Blood Damaged Ultrasound Machine - Repairing the Unrepairable

Blood Damaged Ultrasound Machine - Repairing the Unrepairable

Vivid E95 Monitor

Many times the accomplishments of the HTM go unsung. Being a member of the unsung hero club, Erasmo Sanchez was asked to write a few words about how he saved a California medical facility’s GE Vivid E95 worth $200K.

By: Erasmo (Mo) Sanchez, Repair Manager, Conquest Imaging, an MXR Imaging Company. Mo oversees the production floor at the Stockton, California facility, MXR Ultrasound Division.

Late last year, in the midst of the COVID 19 pandemic, I received a call from the Service Department regarding a referred distress call. The distress call was from a troubled healthcare facility who had an Operating Room incident that resulted in the spilling of almost an entire bag of blood on top of their GE Vivid E95 ultrasound. The blood had spilt over the back of the machine and leaked through the cosmetics entering the card cage and power supply. Not only were they worried about contamination, but apparently when the body fluid reached the power supply, the ultrasound machine shut down.
The medical facility had already been in contact with their service provider and they were told that the unit was unrepairable, and they would need to replace it at a cost of $250K. Conquest Imaging, an MXR Imaging Company, was a good choice for a second opinion because of our extensive ultrasound experience. After our on-site FSE team initially assessed the system and gathered all the relevant information from the customer, we quoted the work. We knew if there was a chance to save the unit, the ultrasound engineering expertise at our Stockton, CA facility would be their best option. They agreed to send us the unit for a full evaluation.
When the system first arrived, I personally conducted a top to bottom inspection. It had been 6 weeks since the incident and I noticed that almost every cosmetic cover had some remnant of blood contamination. I removed all of cosmetic covers right down to the frame and placed all of the cosmetics on a cart for decontamination.
I gathered the parts from inventory I knew would need to be replaced: the main power supply and the fan tray. Since replacing the fan tray would require opening up the card cage I took this opportunity to inspect the cards inside. Sure enough, all of cards had blood residue on them, some cards were worse than others were.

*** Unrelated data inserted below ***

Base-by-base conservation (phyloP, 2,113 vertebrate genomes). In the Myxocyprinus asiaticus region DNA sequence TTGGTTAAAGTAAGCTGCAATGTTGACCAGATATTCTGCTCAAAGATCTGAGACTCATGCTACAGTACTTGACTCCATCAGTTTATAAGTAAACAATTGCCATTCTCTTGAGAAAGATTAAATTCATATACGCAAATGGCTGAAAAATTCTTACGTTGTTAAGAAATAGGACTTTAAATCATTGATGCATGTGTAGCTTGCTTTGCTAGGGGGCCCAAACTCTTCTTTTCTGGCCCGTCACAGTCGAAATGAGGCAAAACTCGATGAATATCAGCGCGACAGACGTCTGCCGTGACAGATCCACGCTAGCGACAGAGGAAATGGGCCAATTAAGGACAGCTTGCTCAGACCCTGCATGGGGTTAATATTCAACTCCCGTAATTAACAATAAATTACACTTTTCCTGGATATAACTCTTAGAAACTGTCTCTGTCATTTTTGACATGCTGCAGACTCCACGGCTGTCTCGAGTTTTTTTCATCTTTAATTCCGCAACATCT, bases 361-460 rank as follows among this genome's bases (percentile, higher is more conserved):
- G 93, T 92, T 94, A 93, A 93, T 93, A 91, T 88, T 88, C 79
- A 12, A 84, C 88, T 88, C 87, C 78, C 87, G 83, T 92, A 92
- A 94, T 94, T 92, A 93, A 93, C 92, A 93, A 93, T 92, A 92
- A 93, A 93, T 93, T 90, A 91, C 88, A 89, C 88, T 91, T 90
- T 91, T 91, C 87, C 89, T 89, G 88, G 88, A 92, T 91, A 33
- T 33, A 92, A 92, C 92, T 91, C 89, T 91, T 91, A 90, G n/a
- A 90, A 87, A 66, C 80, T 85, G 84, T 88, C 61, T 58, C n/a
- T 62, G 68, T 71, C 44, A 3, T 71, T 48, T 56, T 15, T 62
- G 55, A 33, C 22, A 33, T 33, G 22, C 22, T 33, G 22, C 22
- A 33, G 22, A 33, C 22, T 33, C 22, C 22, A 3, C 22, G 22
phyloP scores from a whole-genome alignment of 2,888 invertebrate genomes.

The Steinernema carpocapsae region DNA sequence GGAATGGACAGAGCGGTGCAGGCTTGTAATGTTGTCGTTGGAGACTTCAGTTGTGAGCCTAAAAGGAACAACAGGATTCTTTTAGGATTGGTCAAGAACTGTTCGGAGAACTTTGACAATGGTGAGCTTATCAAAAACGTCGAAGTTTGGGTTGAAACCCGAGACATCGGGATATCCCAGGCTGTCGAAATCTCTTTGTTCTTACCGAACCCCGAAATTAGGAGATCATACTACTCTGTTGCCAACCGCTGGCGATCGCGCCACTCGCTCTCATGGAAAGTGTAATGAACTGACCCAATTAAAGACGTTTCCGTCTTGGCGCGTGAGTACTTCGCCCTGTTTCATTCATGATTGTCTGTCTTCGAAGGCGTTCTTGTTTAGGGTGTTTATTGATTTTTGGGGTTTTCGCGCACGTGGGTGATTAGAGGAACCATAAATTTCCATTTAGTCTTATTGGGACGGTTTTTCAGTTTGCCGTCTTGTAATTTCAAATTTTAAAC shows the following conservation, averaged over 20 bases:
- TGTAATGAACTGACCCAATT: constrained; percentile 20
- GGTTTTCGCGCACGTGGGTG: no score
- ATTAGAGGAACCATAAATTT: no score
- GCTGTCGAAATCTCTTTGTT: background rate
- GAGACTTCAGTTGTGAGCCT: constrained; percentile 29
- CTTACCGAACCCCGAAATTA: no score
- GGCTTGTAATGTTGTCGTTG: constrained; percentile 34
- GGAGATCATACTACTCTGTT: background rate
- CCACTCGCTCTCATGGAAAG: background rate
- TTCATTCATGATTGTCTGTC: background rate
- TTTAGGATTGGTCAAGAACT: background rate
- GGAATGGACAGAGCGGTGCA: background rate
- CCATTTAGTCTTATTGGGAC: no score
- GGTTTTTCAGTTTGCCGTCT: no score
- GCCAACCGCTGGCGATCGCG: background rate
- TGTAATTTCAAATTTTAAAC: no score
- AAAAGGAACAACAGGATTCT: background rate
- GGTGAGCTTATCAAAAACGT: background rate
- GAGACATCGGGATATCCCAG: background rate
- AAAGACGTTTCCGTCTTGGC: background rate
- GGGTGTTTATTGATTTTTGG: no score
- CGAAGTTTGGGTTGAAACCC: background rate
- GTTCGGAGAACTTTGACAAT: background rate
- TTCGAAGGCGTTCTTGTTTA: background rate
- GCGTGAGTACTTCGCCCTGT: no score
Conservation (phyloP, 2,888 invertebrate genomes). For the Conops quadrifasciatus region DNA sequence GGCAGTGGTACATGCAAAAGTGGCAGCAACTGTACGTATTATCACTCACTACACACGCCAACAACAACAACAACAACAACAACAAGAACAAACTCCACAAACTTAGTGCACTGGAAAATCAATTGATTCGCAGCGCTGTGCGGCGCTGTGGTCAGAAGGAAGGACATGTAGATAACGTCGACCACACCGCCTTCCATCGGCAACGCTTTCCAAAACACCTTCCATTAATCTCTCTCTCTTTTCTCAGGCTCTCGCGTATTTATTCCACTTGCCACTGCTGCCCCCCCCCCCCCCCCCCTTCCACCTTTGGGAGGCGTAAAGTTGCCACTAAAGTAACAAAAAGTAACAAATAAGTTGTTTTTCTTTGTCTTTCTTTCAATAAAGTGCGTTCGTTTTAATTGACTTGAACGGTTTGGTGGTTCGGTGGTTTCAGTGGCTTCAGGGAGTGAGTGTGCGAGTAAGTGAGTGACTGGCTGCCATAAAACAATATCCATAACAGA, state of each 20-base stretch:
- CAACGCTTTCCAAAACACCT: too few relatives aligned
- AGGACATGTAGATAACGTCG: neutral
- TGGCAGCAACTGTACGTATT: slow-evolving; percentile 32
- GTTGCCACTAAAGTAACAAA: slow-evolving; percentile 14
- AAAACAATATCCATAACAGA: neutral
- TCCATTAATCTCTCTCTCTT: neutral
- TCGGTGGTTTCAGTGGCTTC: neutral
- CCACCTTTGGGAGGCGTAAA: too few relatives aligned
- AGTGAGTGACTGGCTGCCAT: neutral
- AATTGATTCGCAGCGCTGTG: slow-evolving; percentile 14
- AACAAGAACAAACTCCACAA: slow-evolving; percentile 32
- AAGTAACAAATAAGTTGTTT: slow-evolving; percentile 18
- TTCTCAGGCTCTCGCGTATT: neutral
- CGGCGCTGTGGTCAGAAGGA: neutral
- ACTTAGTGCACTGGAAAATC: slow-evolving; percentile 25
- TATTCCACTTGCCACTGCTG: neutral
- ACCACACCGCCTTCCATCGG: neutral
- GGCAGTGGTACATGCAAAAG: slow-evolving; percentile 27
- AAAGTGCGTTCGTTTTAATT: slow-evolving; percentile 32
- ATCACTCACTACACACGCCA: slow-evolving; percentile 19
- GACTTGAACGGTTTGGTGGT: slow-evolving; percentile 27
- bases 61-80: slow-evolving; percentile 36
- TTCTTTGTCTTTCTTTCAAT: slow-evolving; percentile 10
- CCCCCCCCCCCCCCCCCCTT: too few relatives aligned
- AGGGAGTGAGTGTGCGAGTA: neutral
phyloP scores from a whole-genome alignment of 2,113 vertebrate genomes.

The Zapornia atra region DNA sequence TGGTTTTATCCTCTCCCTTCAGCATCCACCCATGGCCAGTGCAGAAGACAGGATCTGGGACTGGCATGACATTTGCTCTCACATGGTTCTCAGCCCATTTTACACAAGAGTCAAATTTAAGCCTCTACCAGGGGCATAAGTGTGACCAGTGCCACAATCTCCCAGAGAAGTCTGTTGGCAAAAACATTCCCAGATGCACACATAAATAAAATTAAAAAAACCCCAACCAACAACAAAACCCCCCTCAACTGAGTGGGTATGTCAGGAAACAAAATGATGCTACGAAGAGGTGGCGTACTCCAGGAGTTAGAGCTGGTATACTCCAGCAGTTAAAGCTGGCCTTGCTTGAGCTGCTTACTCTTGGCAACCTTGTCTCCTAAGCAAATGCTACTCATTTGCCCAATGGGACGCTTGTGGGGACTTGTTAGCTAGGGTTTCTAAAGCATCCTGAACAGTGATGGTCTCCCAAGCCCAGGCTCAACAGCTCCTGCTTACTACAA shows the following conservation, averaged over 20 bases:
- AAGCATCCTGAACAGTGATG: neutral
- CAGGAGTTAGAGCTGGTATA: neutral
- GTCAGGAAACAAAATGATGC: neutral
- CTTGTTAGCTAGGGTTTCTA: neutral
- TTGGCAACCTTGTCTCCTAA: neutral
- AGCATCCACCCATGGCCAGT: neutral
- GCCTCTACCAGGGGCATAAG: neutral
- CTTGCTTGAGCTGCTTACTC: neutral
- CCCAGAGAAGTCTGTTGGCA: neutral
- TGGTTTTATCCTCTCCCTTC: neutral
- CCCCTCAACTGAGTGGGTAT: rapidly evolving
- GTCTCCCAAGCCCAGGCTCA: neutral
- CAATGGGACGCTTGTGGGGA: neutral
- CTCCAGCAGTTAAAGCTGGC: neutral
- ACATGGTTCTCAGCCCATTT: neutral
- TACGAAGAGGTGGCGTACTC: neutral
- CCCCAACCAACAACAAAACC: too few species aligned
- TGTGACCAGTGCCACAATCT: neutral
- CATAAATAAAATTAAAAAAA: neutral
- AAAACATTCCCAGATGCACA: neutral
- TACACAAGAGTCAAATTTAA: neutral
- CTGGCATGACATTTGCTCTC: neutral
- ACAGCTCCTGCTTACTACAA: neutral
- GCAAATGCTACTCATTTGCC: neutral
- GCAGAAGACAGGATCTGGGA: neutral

The card cage itself was covered in blood. The system frame had a large pool of dried blood just underneath the card cage but just above the fan tray.
The GRLY board and the backplane had the least amount of blood on them and I was able to decontaminate these parts for reuse. The remaining cards had large pools of blood that had dried on the board. I initially thought that I would be able to clean the blood off by using our ultrasonic cleaning method that is usually quite powerful and has proved successful in other repairs, but this proved to be unsuccessful, even after three cycles.
Upon further inspection, I found that some blood had traveled underneath the BGA chips. With this new discovery, I decided the boards needed replacing since I would be unable to clean the BGA chips without removing each chip one by one.
I removed all of the boards and the card cage itself and replaced the cage. I cleaned the boards that could be cleaned and replaced the others that were unable to be cleaned.

Damaged Components E95 Damaged Components E95 Damaged Components E95
Now that the cage was out I could focus on the large pool of blood at the bottom of the frame. I scrubbed off all of the excess dried blood before applying bleach solution to continue the disinfection process. Meanwhile I also worked on disinfecting the cosmetic covers and trim.

Frame E95
Due to the amount of blood and the extent of how long it had been dried onto the system we had to soak the cosmetic pieces to ensure the components were completely sanitized and returned to like new order. I then cleaned the rest of the frame in the same manor and allowed proper dry time between disinfectant cycles.
Once this was all complete I began reinstalling the card cage, cards, BEP, power supply and all of the cable connections. The system powered right up, however I got an error code just before entering imaging mode. I decided to replace the hard drive inside the BEP and reloaded the software. This remedied the situation and now the system booted up without any issue.
I reloaded the customer’s presets and now the machine was back in working order.
After conducting the final inspections, I reinstalled all of the cosmetics pieces, cleaned up the control panel, trackball, trackball ring and the touch screen and main monitor. The system was now complete and functioning to OEM specifications.
We were able to return a fully functional GE Vivid E95 system to the California healthcare facility who was pleased we saved them $250K. Although this is not a service we usually provide, it was a testament of Conquest Imaging, an MXR Imaging Company unique capability.

Edited by: Jacque Guerra

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